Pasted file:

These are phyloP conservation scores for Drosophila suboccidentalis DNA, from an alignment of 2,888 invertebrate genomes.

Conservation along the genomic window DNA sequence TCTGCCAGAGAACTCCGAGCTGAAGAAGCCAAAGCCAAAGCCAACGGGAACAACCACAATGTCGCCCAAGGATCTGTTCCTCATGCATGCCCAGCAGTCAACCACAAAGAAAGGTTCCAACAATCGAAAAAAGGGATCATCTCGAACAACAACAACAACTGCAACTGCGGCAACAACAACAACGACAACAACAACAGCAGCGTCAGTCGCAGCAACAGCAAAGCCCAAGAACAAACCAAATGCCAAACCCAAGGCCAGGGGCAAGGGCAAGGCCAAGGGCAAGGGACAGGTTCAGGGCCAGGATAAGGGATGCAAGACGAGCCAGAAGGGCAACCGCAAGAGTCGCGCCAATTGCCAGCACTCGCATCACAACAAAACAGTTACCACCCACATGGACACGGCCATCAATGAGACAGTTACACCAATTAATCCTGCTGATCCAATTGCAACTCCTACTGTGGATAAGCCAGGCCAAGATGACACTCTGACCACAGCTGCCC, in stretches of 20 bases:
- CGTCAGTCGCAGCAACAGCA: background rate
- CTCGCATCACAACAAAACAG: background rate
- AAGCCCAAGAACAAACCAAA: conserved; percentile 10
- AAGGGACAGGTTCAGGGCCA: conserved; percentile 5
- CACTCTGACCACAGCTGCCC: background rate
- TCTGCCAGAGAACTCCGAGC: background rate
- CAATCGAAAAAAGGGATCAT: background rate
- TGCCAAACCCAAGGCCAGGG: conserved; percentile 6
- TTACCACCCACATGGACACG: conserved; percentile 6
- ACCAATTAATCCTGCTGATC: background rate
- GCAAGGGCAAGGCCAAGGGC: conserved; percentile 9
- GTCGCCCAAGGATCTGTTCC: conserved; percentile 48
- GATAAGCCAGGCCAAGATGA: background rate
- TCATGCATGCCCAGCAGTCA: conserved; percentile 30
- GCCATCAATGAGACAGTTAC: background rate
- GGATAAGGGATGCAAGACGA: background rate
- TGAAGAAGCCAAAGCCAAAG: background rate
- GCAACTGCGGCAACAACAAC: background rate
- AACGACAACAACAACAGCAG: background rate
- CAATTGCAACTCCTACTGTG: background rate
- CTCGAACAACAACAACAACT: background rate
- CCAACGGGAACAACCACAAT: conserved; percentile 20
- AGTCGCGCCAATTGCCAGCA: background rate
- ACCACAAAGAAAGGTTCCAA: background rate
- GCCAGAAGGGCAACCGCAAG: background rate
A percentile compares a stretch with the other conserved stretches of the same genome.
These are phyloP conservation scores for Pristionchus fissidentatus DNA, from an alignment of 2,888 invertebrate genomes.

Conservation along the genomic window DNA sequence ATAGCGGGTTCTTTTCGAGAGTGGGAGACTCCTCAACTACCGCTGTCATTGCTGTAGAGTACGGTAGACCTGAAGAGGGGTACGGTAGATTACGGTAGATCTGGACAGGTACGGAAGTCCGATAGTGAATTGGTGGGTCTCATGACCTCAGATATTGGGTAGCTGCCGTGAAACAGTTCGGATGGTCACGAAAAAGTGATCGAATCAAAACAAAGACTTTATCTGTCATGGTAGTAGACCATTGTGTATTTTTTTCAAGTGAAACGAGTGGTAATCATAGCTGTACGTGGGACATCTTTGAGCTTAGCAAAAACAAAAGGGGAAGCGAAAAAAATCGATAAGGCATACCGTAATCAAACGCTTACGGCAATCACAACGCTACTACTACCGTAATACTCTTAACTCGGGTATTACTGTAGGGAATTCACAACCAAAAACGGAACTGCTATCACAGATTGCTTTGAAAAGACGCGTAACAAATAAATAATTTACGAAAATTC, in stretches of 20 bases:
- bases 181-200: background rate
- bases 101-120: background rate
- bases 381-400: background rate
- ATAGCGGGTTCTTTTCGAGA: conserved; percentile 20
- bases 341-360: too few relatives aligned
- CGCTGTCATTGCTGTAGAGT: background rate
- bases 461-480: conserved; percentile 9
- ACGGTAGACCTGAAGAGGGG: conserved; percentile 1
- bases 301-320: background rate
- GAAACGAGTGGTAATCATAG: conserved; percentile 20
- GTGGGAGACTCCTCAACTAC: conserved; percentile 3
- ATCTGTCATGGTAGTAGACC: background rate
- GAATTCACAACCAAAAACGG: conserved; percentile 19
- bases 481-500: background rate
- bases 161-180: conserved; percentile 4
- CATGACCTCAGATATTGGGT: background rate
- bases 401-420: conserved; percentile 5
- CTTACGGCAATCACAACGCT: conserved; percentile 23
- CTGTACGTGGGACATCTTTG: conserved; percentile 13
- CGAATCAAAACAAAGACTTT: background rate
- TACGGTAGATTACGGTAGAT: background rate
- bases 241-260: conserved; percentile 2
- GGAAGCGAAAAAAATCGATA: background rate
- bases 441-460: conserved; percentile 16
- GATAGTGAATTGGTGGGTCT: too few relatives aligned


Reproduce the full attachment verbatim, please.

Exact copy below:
These are phyloP conservation scores for Drosophila suboccidentalis DNA, from an alignment of 2,888 invertebrate genomes.

Conservation along the genomic window DNA sequence TCTGCCAGAGAACTCCGAGCTGAAGAAGCCAAAGCCAAAGCCAACGGGAACAACCACAATGTCGCCCAAGGATCTGTTCCTCATGCATGCCCAGCAGTCAACCACAAAGAAAGGTTCCAACAATCGAAAAAAGGGATCATCTCGAACAACAACAACAACTGCAACTGCGGCAACAACAACAACGACAACAACAACAGCAGCGTCAGTCGCAGCAACAGCAAAGCCCAAGAACAAACCAAATGCCAAACCCAAGGCCAGGGGCAAGGGCAAGGCCAAGGGCAAGGGACAGGTTCAGGGCCAGGATAAGGGATGCAAGACGAGCCAGAAGGGCAACCGCAAGAGTCGCGCCAATTGCCAGCACTCGCATCACAACAAAACAGTTACCACCCACATGGACACGGCCATCAATGAGACAGTTACACCAATTAATCCTGCTGATCCAATTGCAACTCCTACTGTGGATAAGCCAGGCCAAGATGACACTCTGACCACAGCTGCCC, in stretches of 20 bases:
- CGTCAGTCGCAGCAACAGCA: background rate
- CTCGCATCACAACAAAACAG: background rate
- AAGCCCAAGAACAAACCAAA: conserved; percentile 10
- AAGGGACAGGTTCAGGGCCA: conserved; percentile 5
- CACTCTGACCACAGCTGCCC: background rate
- TCTGCCAGAGAACTCCGAGC: background rate
- CAATCGAAAAAAGGGATCAT: background rate
- TGCCAAACCCAAGGCCAGGG: conserved; percentile 6
- TTACCACCCACATGGACACG: conserved; percentile 6
- ACCAATTAATCCTGCTGATC: background rate
- GCAAGGGCAAGGCCAAGGGC: conserved; percentile 9
- GTCGCCCAAGGATCTGTTCC: conserved; percentile 48
- GATAAGCCAGGCCAAGATGA: background rate
- TCATGCATGCCCAGCAGTCA: conserved; percentile 30
- GCCATCAATGAGACAGTTAC: background rate
- GGATAAGGGATGCAAGACGA: background rate
- TGAAGAAGCCAAAGCCAAAG: background rate
- GCAACTGCGGCAACAACAAC: background rate
- AACGACAACAACAACAGCAG: background rate
- CAATTGCAACTCCTACTGTG: background rate
- CTCGAACAACAACAACAACT: background rate
- CCAACGGGAACAACCACAAT: conserved; percentile 20
- AGTCGCGCCAATTGCCAGCA: background rate
- ACCACAAAGAAAGGTTCCAA: background rate
- GCCAGAAGGGCAACCGCAAG: background rate
A percentile compares a stretch with the other conserved stretches of the same genome.
These are phyloP conservation scores for Pristionchus fissidentatus DNA, from an alignment of 2,888 invertebrate genomes.

Conservation along the genomic window DNA sequence ATAGCGGGTTCTTTTCGAGAGTGGGAGACTCCTCAACTACCGCTGTCATTGCTGTAGAGTACGGTAGACCTGAAGAGGGGTACGGTAGATTACGGTAGATCTGGACAGGTACGGAAGTCCGATAGTGAATTGGTGGGTCTCATGACCTCAGATATTGGGTAGCTGCCGTGAAACAGTTCGGATGGTCACGAAAAAGTGATCGAATCAAAACAAAGACTTTATCTGTCATGGTAGTAGACCATTGTGTATTTTTTTCAAGTGAAACGAGTGGTAATCATAGCTGTACGTGGGACATCTTTGAGCTTAGCAAAAACAAAAGGGGAAGCGAAAAAAATCGATAAGGCATACCGTAATCAAACGCTTACGGCAATCACAACGCTACTACTACCGTAATACTCTTAACTCGGGTATTACTGTAGGGAATTCACAACCAAAAACGGAACTGCTATCACAGATTGCTTTGAAAAGACGCGTAACAAATAAATAATTTACGAAAATTC, in stretches of 20 bases:
- bases 181-200: background rate
- bases 101-120: background rate
- bases 381-400: background rate
- ATAGCGGGTTCTTTTCGAGA: conserved; percentile 20
- bases 341-360: too few relatives aligned
- CGCTGTCATTGCTGTAGAGT: background rate
- bases 461-480: conserved; percentile 9
- ACGGTAGACCTGAAGAGGGG: conserved; percentile 1
- bases 301-320: background rate
- GAAACGAGTGGTAATCATAG: conserved; percentile 20
- GTGGGAGACTCCTCAACTAC: conserved; percentile 3
- ATCTGTCATGGTAGTAGACC: background rate
- GAATTCACAACCAAAAACGG: conserved; percentile 19
- bases 481-500: background rate
- bases 161-180: conserved; percentile 4
- CATGACCTCAGATATTGGGT: background rate
- bases 401-420: conserved; percentile 5
- CTTACGGCAATCACAACGCT: conserved; percentile 23
- CTGTACGTGGGACATCTTTG: conserved; percentile 13
- CGAATCAAAACAAAGACTTT: background rate
- TACGGTAGATTACGGTAGAT: background rate
- bases 241-260: conserved; percentile 2
- GGAAGCGAAAAAAATCGATA: background rate
- bases 441-460: conserved; percentile 16
- GATAGTGAATTGGTGGGTCT: too few relatives aligned